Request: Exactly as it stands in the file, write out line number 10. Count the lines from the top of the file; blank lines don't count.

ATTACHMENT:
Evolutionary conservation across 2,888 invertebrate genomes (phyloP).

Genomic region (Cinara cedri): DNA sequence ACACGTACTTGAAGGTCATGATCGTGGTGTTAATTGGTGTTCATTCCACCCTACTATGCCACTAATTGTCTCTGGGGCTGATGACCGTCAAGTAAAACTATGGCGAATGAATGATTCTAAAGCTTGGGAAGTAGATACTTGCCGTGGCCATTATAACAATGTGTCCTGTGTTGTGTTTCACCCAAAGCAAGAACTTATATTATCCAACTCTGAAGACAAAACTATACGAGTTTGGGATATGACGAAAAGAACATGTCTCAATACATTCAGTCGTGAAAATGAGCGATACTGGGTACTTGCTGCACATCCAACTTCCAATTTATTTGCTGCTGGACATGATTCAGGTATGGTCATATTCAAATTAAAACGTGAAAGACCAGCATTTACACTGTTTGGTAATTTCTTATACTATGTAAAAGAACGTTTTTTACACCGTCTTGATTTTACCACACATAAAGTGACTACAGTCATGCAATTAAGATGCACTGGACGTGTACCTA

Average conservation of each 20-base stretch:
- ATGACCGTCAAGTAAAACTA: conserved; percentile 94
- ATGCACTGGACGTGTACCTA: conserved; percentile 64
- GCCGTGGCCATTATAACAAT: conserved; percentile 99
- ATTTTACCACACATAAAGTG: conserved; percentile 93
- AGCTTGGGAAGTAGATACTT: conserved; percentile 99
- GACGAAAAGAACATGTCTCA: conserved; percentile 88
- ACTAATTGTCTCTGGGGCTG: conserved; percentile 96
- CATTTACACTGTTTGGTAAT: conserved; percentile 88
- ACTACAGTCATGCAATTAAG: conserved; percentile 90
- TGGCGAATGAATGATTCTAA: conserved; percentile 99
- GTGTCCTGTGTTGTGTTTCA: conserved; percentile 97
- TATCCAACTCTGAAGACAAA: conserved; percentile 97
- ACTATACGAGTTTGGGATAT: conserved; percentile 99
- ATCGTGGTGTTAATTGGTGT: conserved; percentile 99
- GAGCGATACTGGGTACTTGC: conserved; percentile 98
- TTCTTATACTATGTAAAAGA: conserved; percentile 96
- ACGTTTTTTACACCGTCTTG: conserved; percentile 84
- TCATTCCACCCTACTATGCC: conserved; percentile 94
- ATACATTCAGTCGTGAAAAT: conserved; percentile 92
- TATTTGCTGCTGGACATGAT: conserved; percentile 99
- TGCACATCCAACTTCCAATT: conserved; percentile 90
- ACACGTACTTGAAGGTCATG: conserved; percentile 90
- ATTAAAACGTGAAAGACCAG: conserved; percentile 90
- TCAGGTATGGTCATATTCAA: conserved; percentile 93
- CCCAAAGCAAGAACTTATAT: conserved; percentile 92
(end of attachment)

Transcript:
- ACTAATTGTCTCTGGGGCTG: conserved; percentile 96